Advertisement

Postmenopausal Estrogen Therapy: Advantages of Transdermal Delivery

Practice Watch |
May 2, 2013

Postmenopausal Estrogen Therapy: Advantages of Transdermal Delivery

  1. Robert W. Rebar, MD

ACOG suggests clinicians should consider transdermal forms of estrogen for their possible thrombosis-sparing effects.

  1. Robert W. Rebar, MD

Administration of either combined estrogen-progestin or estrogen-only therapy to postmenopausal women is associated with as much as fivefold excess risk for venous thromboembolism (VTE). Moreover, this risk increases with age and certain common preexisting conditions (e.g., obesity, immobility, fracture, underlying cardiovascular disease). Now, the American College of Obstetricians and Gynecologists has released a Committee Opinion on route of estrogen administration and VTE risk.

Most studies of postmenopausal estrogen therapy and risk for VTE have involved oral hormone administration. First-pass metabolism of oral estrogen in the liver is thought to cause prothrombotic and proinflammatory effects through the hepatic induction of substances such as coagulation factors and C-reactive protein. By contrast, transdermally administered estrogens show little or no effect on prothrombotic factors and a reduction in proinflammatory markers. In addition, the estradiol-acetate–containing vaginal ring does not seem to raise risk for VTE. The Committee Opinion includes cautions about the use of transbuccal lozenges and troches, noting that, although these compounded preparations are intended to eliminate first-pass effects and are widely used in the U.S., few safety data are available. Taken together, these observations led the Committee on Gynecologic Practice to recommend that clinicians — together with informed patients — carefully assess the risks and benefits of various estrogen preparations to determine the best form of therapy. In healthy women with negative risk histories, the “probability of [VTE] is generally low.”

Comment

When these observations are considered along with pharmacologic findings that transdermally administered estrogen more closely approximates physiologic levels of circulating estrogen, the transdermal route seems safer than oral preparations in most postmenopausal women who would benefit from estrogen therapy. However, taking individual patient preferences and risk factors into account is more important than insisting on transdermal estrogen for everyone.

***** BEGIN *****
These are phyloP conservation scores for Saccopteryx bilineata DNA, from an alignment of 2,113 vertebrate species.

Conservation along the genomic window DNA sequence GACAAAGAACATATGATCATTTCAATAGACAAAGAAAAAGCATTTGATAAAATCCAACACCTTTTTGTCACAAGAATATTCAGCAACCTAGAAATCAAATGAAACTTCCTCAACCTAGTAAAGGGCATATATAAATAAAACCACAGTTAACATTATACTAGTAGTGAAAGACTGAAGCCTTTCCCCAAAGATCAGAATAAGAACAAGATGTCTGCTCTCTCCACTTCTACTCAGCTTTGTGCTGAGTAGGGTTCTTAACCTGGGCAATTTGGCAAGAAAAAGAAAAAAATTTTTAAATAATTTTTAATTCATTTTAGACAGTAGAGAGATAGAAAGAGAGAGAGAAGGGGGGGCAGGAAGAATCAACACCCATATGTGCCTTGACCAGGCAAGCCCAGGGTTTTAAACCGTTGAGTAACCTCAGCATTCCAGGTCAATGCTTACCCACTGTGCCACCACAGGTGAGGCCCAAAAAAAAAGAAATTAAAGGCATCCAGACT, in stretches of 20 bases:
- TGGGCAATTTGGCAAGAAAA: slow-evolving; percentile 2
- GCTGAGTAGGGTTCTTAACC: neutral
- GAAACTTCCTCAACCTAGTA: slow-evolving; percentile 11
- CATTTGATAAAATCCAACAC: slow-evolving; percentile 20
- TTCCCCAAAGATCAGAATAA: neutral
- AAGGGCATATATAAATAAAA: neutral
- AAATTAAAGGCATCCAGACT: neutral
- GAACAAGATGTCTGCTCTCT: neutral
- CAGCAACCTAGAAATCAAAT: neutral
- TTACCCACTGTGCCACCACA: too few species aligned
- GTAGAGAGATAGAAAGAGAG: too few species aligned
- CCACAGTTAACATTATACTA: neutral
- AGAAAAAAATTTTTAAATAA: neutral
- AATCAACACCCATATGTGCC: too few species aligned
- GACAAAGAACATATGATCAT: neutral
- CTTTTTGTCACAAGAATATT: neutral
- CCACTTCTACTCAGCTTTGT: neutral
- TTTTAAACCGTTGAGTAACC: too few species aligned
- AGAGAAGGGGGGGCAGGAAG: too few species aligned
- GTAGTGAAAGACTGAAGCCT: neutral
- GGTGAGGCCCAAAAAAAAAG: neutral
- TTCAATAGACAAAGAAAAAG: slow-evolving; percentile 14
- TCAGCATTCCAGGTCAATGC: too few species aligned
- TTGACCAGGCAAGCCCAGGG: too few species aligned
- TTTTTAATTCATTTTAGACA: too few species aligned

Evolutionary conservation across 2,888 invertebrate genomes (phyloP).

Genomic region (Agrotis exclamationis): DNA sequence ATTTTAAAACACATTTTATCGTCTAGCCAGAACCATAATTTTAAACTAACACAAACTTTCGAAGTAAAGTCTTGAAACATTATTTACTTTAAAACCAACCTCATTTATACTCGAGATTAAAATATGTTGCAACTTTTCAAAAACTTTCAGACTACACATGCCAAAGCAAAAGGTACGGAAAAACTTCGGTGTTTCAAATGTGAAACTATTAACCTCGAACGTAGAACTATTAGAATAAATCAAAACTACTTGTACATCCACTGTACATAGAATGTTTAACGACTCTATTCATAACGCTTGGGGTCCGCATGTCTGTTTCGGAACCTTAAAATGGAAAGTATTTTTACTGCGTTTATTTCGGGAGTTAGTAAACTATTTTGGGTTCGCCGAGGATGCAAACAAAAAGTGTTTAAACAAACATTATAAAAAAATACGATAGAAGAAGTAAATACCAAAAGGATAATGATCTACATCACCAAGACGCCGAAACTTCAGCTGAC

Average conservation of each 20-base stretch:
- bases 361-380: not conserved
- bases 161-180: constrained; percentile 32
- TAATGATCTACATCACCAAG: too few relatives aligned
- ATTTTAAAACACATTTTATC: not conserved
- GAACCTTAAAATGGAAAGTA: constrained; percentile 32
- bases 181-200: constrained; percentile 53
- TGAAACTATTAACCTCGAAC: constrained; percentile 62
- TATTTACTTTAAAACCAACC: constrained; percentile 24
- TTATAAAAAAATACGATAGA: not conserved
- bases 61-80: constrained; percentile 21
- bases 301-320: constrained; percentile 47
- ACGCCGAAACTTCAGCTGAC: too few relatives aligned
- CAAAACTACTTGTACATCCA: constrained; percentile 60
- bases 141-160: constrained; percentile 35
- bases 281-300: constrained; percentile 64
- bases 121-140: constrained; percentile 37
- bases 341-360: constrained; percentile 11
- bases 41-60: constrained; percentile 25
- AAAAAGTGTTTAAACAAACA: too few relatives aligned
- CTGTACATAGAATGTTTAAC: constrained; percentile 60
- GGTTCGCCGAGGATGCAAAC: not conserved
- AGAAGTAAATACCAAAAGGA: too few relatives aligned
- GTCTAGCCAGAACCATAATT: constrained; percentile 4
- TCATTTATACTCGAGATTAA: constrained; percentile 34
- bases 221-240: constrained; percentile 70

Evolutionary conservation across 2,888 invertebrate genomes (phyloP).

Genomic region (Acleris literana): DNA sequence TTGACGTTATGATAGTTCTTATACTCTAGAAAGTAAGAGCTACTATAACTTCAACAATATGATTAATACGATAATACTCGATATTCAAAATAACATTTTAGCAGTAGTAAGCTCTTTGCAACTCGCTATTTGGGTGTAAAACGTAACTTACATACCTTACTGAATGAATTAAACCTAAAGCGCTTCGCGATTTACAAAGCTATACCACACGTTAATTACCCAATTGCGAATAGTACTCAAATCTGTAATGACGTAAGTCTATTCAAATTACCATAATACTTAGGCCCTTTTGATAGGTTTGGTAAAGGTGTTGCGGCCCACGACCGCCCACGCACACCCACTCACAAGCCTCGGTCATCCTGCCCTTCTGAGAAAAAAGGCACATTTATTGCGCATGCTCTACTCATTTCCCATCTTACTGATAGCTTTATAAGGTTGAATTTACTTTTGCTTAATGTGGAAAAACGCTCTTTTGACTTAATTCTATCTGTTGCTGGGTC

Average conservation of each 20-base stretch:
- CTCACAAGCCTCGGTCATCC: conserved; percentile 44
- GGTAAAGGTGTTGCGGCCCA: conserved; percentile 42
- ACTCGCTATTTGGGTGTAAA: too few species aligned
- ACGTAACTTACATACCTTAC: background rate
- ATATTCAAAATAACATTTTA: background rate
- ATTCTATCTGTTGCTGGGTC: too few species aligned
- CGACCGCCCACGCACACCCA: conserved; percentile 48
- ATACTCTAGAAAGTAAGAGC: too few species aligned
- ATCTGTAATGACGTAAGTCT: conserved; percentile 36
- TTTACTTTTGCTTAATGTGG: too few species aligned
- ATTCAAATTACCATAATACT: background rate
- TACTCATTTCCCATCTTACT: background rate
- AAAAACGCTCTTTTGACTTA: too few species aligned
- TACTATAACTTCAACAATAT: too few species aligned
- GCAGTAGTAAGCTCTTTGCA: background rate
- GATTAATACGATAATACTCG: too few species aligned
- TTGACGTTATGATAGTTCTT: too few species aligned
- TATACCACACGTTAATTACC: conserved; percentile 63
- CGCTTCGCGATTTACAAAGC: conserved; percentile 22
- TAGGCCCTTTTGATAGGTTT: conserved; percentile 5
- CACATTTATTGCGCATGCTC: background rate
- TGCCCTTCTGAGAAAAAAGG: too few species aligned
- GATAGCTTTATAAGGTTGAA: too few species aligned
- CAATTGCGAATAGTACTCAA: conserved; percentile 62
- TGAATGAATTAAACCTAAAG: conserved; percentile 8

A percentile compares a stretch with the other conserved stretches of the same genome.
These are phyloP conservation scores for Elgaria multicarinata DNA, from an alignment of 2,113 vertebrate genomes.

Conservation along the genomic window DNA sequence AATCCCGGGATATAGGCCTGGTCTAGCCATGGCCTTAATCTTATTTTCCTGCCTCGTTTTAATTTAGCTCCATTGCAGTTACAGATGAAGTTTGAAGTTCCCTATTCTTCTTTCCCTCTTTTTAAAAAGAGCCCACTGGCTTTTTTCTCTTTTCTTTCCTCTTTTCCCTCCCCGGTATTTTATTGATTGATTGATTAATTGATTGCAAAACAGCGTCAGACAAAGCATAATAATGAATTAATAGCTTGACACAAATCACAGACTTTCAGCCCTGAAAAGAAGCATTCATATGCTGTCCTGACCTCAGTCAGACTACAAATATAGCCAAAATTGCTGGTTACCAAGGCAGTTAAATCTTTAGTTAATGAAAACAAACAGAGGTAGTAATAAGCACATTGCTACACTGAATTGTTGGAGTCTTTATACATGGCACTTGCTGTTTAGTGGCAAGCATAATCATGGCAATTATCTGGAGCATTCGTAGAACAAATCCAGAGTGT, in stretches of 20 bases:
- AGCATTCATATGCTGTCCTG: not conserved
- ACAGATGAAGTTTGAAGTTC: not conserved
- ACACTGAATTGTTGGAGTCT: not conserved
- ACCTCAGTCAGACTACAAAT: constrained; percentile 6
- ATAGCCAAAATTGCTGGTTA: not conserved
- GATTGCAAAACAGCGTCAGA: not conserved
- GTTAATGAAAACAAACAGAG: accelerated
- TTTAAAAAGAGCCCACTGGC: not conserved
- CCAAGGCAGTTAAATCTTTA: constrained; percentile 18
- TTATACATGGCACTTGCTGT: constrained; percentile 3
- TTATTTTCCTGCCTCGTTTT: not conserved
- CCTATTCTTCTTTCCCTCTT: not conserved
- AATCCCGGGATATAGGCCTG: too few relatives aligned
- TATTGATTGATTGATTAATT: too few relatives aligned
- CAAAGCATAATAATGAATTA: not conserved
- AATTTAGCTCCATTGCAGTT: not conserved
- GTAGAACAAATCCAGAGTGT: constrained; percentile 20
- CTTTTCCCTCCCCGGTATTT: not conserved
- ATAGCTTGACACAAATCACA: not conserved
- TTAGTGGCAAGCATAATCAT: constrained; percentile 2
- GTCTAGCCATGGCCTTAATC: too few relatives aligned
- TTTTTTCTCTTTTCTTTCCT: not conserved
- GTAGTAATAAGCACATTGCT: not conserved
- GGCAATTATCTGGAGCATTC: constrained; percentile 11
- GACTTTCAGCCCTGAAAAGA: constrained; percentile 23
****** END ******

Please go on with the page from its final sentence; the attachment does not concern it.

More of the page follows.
Citation(s):

Reader Comments (3)

DARLENE ZIMMERMANN Other, Other

Synthetic progesTIN (as opposed to bio-identical progesterone) has been shown to be carcinogenic in many well-designed European research studies as well as a few American studies. The time has come for your publication and other media sources to start making this distinction so that women and their Gynecologists can understand risk distinctions. A simple google search can inform of this distinction. Using the word progestin to cover all forms of synthetic and bio-identical progesterone does great harm to women as well as being a term that is misguided and misleading. Formulations of HRT that use Estrogen and bio-identical progesterone are almost as heart-protective as Estrogen alone.(PEPI Trial, 1995) Progestins negate this heart protective effect of Estrogen. Since that landmark study, we have learned of other deleterious effects of progestins and for the life of me I cannot understand any physician prescribing it knowing what the researchers know.

Carol Roberts, MD Physician, Unspecified, Naples, Florida

I have administered - and taken - bioidentical hormones for thousands of women (and a few men) and normally prefer the sublingual route. In twenty plus years I have had zero instances of thrombosis. Anecdotal, to be sure. Won't someone start studying the natural human hormones? Check the research coming out of France and Germany on these, it is eye-opening.

Zeev Blumenfeld

I totally aggree. For women with an intact uterus the safest E+P combination is probably TDE+ IU Levonorgestrel secreting IUD [ Mirena], as published: "Blumenfeld Z et al, High C-reactive protein levels are associated with oral hormonal menopausal therapy but not with intrauterine levonorgestrel and transdermal estradiol. Scand J Clin Lab Invest. 2007;67(3):257-63."

Competing interests: None declared

Your Comment

(will not be published)

Filtered HTML

  • Allowed HTML tags: <a> <em> <strong> <cite> <blockquote> <code> <ul> <ol> <li> <dl> <dt> <dd>
  • Web page addresses and e-mail addresses turn into links automatically.
  • Lines and paragraphs break automatically.

Plain text

  • No HTML tags allowed.
  • Web page addresses and e-mail addresses turn into links automatically.
  • Lines and paragraphs break automatically.
Do you have any conflict of interest to disclose?
CAPTCHA
This question is for testing whether you are a human visitor and to prevent automated spam submissions.
Image CAPTCHA
Enter the characters shown in the image.

Vertical Tabs

* Required

Reader comments are intended to encourage lively discussion of clinical topics with your peers in the medical community. We ask that you keep your remarks to a reasonable length, and we reserve the right to withhold publication of remarks that do not meet this standard.

PRIVACY: We will not use your email address, submitted for a comment, for any other purpose nor sell, rent, or share your e-mail address with any third parties. Please see our Privacy Policy.

Advertisement
Advertisement
Advertisement